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Rising Sun Pictures Joins Tech Companies in Compelling Virtual Production Demonstration

BY: Crystel Newman |

CATEGORIES: film, vfx, rising sun pictures, rspvfx

 

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Showcase event held at South Australia Film Commission’s Adelaide Studios demonstrates technology that could change the way local productions are made.  

Adelaide, South Australia—24 November 2020 Rising Sun Pictures recently took part in a proof-of-concept demonstration held at the South Australia Film Commission’s Adelaide Studios showcasing leading-edge virtual production technology. Working in tandem with live event specialist Novatech, and software reseller Intraware, RSP demonstrated how actors can be placed into believable, three-dimensional digital environments in real-time.  

The shoot included an actor performing on set in front of a digital projection of a 3D scene on a state-of-the-art LED screen, captured with integrated camera movement and interactive lighting. The technical demonstration was aimed at local film-makers, VFX vendors and educational facilities to illustrate how this new technology can be used in Australian based productions. Minister for Innovation and Skills, Hon David Pisoni MP was also in attendance.  

 

Virtual Production is an umbrella term for a wide range of techniques and processes, and is the convergence between pre-production, filming and post-production. The LED 'Virtual Set’ technique has been used on several recent high-profile film and television productions, and has generated broad interest during the pandemic due to its potential to eliminate travel, reduce crew size and save time 

RSP supplied real-time content for the virtual set in Epic’s Unreal Engine, while Novatech provided the Virtual Production hardware, including a purpose-built 12m x 3.6m, curved LED-wall and interactive set lighting. disguise servers and Mo-Sys camera tracking software was provided by Intraware. SA Film provided the studio space at Adelaide Studios. 

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“It is exciting to introduce the local film community to emerging technologies that are generating interest among film, television and game producers worldwide,” says RSP Producer Ian Cope. “It was also a good learning experience for our artists and an opportunity for them to gain familiarity with this new tech.” The work was turned around in a week with a small, agile team. RSP’s Noah Vice served as Virtual Production Supervisor on the project; Art Director Nick Pill provided key concept direction for the team preparing the digital backgrounds.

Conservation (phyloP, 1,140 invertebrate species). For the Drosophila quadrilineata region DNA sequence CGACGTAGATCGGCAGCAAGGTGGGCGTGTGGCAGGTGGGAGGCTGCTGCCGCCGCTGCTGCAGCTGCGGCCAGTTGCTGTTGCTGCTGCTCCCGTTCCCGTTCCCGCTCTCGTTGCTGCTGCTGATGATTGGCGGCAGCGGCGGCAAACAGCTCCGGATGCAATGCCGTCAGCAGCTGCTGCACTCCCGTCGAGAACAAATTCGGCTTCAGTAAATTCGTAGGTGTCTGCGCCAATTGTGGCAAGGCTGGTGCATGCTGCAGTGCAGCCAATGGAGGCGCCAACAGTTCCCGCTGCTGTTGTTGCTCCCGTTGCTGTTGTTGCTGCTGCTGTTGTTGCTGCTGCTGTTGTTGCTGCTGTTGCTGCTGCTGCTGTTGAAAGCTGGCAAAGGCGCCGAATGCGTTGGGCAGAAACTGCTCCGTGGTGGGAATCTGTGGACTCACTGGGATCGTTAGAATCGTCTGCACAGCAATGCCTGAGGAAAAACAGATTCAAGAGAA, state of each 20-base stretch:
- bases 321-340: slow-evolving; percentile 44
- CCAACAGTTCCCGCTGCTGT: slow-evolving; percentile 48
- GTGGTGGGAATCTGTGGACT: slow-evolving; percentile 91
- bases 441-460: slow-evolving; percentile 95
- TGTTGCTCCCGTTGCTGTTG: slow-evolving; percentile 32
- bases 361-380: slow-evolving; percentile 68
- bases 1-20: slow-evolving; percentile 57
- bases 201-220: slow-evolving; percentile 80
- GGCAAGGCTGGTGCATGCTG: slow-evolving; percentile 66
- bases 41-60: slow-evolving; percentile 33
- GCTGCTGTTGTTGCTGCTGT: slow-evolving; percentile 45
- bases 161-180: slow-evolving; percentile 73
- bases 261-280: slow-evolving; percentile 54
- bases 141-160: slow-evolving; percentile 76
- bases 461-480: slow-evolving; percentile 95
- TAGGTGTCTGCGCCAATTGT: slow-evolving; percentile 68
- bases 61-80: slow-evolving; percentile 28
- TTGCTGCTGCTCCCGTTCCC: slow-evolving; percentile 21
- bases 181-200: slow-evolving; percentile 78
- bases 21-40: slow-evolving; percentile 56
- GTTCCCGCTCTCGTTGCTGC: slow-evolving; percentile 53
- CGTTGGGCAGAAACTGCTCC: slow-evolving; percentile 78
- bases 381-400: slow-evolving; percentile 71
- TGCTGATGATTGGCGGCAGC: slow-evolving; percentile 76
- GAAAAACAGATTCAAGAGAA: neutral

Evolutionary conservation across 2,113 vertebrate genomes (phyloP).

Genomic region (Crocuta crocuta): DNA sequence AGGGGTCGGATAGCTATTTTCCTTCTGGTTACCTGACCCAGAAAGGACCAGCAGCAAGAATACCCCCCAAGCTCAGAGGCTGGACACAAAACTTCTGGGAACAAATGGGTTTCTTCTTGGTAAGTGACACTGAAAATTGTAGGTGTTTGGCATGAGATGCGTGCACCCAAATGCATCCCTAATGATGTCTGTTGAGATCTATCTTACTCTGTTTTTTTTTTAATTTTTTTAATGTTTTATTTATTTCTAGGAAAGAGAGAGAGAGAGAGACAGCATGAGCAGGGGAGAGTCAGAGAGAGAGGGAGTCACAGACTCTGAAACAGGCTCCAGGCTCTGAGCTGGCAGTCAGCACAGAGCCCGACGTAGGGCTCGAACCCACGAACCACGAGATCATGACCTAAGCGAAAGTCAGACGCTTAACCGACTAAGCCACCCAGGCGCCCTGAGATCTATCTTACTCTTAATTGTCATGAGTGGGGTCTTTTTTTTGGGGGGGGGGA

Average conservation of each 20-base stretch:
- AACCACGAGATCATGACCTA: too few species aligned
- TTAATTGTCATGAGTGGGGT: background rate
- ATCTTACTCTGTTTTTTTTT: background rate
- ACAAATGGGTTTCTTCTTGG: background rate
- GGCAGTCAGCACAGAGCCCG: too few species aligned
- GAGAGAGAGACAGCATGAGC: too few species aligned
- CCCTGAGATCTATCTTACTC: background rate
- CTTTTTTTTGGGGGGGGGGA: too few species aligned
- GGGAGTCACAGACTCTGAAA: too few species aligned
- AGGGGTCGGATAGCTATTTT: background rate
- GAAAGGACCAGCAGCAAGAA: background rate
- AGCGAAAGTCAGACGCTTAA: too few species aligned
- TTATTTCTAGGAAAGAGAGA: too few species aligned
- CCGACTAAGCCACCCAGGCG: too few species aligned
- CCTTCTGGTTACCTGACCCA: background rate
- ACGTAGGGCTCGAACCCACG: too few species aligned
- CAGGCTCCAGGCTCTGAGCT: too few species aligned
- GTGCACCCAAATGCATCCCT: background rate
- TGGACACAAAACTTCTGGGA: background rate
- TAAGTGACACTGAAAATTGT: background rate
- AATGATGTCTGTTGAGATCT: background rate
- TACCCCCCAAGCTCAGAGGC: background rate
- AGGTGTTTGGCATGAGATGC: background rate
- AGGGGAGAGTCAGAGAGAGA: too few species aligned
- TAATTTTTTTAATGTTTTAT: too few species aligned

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In a time when productions are operating under social distancing protocols, it offers a safe alternative to transporting actors and crew to exotic locations. In the post-COVID world, the technique could provide a way to save time and costs, and accomplish certain shots that might otherwise not be possible. 

In some situations, it makes sense to use virtual production,” says Cope. “where traditional post processes can be brought forward to the shoot, allowing greater collaboration with the filmmakers and to capture more in-camera. "Of course, it’s not the right solution for every situation, and as when planning visual effects for any project; if you need to shoot an actor in front of a brick wall, it’s best to use a real one!” 

Cope adds, RSP is glad to offer virtual production as a complement to its conventional visual effects services. “It’s wonderful additional resource and our clients are taking this path more often,” he says. “We take a very pragmatic approach to our projects and assess each situation that arises on its merits. We choose solutions that work best for the time and budget, and provide the best way to tell the story for our clients.”  

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